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In The Black Arts, Cavendish captures the human striving and universality behind the magical search. He also demonstrates virtuosity for explaining ancient and more recent rituals, rites, and esoteric philosophies with splendid clarity. Although he casts a critical eye toward some of the customs he explores, Cavendish never places himself above or in opposition to them. The historian realises that these practices, whether they are to his or your private liking, reflect a basic human need. Nor does the author evaluate his facts from a distant remove. Cavendish, as Singer noted, “does discreetly hint that there may be a kernel of truth in the magicians’ fantastic assertions.”
First appearing in 1967, The Black Arts narrowly predated (and helped foresee) the explosion of mainstream interest in New Age and spiritual-therapeutic philosophies. The book also arrived just as the modern world was experiencing the rebirth of Wicca or witchcraft, a nature-based religion now officially recognised within the US military (whose service members and veterans may select the pentagram from among more than 65 “emblems of belief”). By many accounts, Wicca is one of the fastest-growing religions in the Western world today. It is not difficult to imagine a cohort of aspiring teen witches among Cavendish’s earliest readers (some of whom probably graduated to his magisterial 24-volume encyclopedia Man, Myth & Magic, which he edited in 1970).
To learn more about the current occult scene, in its popular and esoteric variants, you can select among dozens of twenty-first century books. Indeed, you will get much more from recent books for having read Cavendish’s. But make no mistake: The Black Arts is much more than a well-timed period piece. It stands nearly alone as a simultaneously comprehensive and inviting guide to the world of pre-modern esoterica. Cavendish performed an epic feat of distillation in this well-sifted compendium. He created vivid descriptions of philosophies that many writers botch, such as Kabbalah (an area where Singer felt the book displayed distinction), European spellcasting, and the messy topic of Satan worship, which is not exactly a tradition so much as a patchwork of historical experiments, foibles, and, not infrequently, frauds.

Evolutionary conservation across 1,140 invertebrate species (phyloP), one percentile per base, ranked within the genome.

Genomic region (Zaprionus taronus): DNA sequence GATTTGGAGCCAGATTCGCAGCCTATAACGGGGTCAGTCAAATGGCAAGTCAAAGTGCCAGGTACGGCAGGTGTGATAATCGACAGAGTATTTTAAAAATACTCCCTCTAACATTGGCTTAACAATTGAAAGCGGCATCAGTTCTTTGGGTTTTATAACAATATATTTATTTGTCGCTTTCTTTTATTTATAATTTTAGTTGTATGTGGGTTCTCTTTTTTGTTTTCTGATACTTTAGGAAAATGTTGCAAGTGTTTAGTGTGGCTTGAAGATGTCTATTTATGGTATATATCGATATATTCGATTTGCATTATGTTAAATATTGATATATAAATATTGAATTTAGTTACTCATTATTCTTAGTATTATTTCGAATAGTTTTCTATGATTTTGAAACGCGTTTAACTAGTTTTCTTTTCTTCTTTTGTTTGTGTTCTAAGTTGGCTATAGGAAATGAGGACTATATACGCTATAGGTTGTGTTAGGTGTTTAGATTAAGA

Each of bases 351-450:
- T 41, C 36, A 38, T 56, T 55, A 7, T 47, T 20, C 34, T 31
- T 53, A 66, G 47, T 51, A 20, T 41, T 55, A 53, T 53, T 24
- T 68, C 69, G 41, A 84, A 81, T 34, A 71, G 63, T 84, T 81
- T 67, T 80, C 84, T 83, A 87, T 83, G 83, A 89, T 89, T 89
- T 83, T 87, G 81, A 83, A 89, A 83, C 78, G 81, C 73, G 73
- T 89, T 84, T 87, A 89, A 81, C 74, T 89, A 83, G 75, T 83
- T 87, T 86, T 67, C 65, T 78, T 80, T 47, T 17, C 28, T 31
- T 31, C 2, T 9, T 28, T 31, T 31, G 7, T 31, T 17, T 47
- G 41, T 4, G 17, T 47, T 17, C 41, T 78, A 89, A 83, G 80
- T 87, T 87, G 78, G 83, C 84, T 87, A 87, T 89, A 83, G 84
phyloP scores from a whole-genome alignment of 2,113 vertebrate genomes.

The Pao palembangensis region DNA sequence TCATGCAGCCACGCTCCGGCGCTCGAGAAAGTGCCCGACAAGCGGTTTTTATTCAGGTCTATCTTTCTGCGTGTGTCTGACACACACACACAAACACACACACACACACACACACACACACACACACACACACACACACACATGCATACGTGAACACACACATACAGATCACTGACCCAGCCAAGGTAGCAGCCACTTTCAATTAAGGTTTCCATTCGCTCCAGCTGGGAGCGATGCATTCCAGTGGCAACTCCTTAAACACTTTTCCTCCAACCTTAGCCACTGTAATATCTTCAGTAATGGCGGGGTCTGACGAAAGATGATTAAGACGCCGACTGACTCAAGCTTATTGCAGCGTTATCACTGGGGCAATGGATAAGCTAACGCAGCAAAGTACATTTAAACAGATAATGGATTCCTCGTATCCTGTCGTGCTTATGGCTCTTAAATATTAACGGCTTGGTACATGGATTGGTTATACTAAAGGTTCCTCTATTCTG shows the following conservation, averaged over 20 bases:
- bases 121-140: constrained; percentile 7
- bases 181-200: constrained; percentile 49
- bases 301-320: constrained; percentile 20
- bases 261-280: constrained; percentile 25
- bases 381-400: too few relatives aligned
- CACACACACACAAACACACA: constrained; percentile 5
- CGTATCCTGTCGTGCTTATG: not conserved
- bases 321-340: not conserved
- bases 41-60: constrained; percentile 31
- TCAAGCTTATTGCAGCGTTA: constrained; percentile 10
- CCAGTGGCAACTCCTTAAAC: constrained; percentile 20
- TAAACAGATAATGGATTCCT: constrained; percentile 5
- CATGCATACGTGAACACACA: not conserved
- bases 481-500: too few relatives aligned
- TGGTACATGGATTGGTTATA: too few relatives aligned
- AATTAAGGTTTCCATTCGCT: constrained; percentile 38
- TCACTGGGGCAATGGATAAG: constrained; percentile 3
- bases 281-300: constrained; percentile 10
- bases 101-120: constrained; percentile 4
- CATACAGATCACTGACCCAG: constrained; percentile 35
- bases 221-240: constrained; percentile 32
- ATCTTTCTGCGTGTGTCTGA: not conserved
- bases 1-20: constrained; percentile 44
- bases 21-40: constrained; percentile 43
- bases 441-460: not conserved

Cavendish’s descriptions are so clear that the intrepid reader can use his book, as I admittedly once did, not only as a historical work but also as a guide to practice. If you are bold enough (and I hope it’s boldness and not fickleness or venom) you can try your hand at variants of numerology, astrology, and divination. I believe strongly that to understand the meaning and ideas behind any faith or spiritual practice (by spiritual I mean belief in extra-physicality), a participatory approach is necessary, even if only temporarily. Whether you view the occult critically or sympathetically, and there are grounds for both responses, you will never understand the pull of the religious or occult appeal without getting involved in it. Messy hands are the fee of entry.
Soon after Cavendish published his study, another writer and journalist, Lewis Lapham, followed The Beatles to the Rishikesh ashram for a firsthand view of their encounter with the Maharishi. Lapham was a progenitor of the “New Journalism” (not a term he claimed for himself), an approach to reportage that included an expressly participatory element. In this vein, Lapham took measure of the charismatic, bearded guru’s influence on The Beatles in a two-part 1968 article for The Saturday Evening Post, “There Once Was a Guru from Rishikesh.” The journalist viewed the Maharishi and his flowered acolytes with immediate suspicion, and regarded them from a sardonic remove. Yet it never occurred to Lapham, who sat in on rap sessions, group meals, and other events, to use the easiest and plainest means available to test his instinct that there was something fishy about the robed man selling bliss: Namely, placing his bottom on a cushion and trying the TM technique. A mantra, if you desire one, is about as easily attained as a learner’s permit to drive – and, indeed, at that particular time and place was much easier.